Turkey’s request to deepen its customs union, which already allows tariff-free trade with the EU for most goods, is also likely to be politely rebuffed. Germany in particular has opposed further talks on customs for now.

The price Erdogan will have to pay for being invited to Varna, EU officials say, will be listening to his hosts speak frankly. Just weeks after the summit, the European Commission will release what is certain to be a damning report on the situation in Turkey.

(Additional reporting by Dominic Evans in Ankara; Writing by Gabriela Baczynska; Editing by Peter Graff)

Erdogan says U.S. has ‘calculations’ against Turkey, Iran, Russia in Syria

Turkish President Tayyip Erdogan addresses members of parliament from his ruling AK Party (AKP) during a meeting at the Turkish parliament in Ankara, Turkey, February 6, 2018.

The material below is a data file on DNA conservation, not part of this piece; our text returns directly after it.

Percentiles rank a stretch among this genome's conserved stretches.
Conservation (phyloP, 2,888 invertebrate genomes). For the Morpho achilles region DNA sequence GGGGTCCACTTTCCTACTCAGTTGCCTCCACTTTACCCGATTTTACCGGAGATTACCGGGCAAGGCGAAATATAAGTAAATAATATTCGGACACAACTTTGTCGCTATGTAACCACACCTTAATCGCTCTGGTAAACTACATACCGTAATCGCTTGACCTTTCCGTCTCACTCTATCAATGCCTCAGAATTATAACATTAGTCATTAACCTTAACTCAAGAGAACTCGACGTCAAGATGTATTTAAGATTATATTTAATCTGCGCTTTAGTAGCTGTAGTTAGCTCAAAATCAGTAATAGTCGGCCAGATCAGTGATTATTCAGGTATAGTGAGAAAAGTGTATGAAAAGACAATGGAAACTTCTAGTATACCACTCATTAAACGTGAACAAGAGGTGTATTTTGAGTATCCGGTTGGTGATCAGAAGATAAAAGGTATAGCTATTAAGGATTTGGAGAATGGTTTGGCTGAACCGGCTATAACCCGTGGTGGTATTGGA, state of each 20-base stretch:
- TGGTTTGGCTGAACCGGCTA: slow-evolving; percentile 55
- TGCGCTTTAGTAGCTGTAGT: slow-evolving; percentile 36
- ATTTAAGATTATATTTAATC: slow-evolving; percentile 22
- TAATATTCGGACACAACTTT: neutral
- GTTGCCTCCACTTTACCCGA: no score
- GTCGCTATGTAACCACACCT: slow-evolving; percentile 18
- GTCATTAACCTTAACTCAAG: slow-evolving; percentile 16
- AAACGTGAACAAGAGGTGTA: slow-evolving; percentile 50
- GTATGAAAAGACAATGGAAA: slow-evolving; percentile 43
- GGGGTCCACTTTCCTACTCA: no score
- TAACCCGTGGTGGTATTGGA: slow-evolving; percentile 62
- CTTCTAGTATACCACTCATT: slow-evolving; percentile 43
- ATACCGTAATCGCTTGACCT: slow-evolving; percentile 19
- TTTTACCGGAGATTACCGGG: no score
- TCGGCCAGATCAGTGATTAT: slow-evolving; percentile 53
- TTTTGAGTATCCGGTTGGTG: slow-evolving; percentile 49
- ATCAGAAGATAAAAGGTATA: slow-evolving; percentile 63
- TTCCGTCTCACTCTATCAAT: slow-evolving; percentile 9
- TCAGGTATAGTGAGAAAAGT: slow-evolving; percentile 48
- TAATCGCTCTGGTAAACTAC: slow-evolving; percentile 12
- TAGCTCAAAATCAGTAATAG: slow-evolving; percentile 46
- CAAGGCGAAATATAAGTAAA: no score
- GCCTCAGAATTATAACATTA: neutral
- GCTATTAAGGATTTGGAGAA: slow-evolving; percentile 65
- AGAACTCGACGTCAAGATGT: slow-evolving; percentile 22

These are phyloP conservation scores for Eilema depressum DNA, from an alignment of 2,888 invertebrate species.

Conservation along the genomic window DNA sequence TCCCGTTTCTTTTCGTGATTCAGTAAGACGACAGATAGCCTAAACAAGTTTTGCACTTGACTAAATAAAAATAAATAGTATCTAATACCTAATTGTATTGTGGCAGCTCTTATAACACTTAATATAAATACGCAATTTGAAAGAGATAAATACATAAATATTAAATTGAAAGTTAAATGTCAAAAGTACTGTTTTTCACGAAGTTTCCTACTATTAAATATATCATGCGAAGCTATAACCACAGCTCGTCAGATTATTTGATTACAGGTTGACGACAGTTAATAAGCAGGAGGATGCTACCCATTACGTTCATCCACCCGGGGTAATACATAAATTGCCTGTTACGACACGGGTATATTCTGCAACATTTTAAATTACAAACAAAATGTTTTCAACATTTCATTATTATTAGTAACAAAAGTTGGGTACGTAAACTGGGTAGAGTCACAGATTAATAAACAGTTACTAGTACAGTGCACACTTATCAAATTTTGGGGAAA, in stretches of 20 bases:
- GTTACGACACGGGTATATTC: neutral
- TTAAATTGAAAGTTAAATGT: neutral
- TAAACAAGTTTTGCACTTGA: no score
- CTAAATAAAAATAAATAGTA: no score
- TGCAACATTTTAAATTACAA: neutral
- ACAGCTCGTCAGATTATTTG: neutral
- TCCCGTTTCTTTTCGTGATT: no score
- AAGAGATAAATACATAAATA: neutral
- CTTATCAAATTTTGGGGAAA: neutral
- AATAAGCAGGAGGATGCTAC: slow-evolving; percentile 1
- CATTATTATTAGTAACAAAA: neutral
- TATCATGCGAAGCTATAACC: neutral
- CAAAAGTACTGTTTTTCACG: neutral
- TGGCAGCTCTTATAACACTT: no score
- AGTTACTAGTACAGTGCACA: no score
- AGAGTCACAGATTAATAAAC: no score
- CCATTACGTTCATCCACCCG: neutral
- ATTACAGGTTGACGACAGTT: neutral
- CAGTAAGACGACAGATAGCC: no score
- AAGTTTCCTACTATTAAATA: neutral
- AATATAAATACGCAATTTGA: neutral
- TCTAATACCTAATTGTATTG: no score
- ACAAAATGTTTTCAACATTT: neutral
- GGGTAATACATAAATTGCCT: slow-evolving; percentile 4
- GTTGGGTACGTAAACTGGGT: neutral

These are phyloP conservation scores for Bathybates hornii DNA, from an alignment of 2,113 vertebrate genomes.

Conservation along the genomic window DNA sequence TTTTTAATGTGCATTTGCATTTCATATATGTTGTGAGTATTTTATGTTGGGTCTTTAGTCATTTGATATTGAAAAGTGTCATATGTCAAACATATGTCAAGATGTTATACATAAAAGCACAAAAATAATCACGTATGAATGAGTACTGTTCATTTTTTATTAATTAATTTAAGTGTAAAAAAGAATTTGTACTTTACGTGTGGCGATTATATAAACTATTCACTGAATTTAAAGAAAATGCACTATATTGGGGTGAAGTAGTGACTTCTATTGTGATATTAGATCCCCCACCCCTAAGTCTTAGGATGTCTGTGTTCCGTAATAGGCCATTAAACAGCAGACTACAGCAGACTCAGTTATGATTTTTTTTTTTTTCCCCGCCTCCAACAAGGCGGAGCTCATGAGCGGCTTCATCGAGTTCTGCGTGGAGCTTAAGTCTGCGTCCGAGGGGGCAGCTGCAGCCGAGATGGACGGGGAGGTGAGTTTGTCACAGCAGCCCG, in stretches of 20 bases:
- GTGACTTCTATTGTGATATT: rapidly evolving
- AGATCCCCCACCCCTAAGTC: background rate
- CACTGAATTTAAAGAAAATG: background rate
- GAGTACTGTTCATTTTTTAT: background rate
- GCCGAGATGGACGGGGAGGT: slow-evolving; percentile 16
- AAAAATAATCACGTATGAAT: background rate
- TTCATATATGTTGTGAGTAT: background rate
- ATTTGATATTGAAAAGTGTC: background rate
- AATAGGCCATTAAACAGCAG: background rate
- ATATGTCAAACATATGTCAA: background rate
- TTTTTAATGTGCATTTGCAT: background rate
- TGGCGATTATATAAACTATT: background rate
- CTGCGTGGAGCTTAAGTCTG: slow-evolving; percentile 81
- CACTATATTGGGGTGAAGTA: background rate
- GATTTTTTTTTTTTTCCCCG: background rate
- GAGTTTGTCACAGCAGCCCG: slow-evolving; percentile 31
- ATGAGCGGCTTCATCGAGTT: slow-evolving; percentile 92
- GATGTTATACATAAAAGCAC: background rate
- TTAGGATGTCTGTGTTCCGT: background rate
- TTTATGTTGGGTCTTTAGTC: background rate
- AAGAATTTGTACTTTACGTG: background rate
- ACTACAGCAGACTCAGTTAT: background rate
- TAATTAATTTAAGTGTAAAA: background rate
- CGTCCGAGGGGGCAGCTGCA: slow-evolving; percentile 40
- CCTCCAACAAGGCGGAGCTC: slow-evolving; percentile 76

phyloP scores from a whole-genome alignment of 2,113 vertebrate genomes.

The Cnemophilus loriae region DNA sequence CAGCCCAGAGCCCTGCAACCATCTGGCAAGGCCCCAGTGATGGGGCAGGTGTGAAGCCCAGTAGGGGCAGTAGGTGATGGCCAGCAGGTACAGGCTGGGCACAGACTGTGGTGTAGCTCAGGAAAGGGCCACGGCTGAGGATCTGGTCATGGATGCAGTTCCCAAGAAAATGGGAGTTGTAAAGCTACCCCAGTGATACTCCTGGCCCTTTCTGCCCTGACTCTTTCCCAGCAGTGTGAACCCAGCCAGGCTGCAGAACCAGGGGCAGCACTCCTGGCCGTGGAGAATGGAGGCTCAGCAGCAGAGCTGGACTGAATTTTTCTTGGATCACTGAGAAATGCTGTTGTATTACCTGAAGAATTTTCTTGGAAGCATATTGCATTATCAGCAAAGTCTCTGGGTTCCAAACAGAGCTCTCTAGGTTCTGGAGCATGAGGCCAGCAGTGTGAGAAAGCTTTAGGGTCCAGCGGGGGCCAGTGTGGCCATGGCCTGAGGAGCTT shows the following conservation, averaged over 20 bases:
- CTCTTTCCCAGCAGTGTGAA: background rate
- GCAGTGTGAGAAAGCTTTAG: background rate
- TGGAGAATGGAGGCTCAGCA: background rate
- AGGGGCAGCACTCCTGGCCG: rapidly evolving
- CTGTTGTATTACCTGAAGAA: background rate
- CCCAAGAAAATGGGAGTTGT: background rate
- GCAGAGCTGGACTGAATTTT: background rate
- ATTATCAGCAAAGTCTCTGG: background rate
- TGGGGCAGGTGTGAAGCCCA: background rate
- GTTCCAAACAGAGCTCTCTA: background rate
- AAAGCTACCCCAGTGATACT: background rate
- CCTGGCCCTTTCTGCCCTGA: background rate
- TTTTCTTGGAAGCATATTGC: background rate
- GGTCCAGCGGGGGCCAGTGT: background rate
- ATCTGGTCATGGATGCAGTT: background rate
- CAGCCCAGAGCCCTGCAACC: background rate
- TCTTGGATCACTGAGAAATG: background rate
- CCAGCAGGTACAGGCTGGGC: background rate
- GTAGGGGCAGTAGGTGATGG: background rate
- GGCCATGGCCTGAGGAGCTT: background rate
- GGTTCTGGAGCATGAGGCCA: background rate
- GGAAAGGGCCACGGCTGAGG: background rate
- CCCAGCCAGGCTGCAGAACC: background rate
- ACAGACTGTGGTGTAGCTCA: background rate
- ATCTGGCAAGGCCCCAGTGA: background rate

ANKARA (Reuters) – The United States is working against the interests of Turkey, Iran and maybe Russia in northern Syria, where it is sending in military supplies to an area controlled by Kurdish-dominated forces, President Tayyip Erdogan said on Tuesday.

“If the United States says they are sending 5,000 trucks and 2,000 cargo planes of weapons for the fight against Daesh (Islamic State), we don’t believe this,” Erdogan told members of his ruling AK Party in parliament.

“It means you have calculations against Turkey and Iran, and maybe Russia,” he said, repeating a call for U.S. troops to withdraw from the Syrian town of Manbij.

(Reporting by Ece Toksabay and Tuvan Gumrukcu; Editing by Dominic Evans)

U.N. demands Syria ceasefire as air strikes pound rebel-held areas

A man stands on rubble of damaged buildings after an airstrike in the besieged town of Hamoria, Eastern Ghouta, in Damascus, Syria Janauary 9, 2018.

By Tom Perry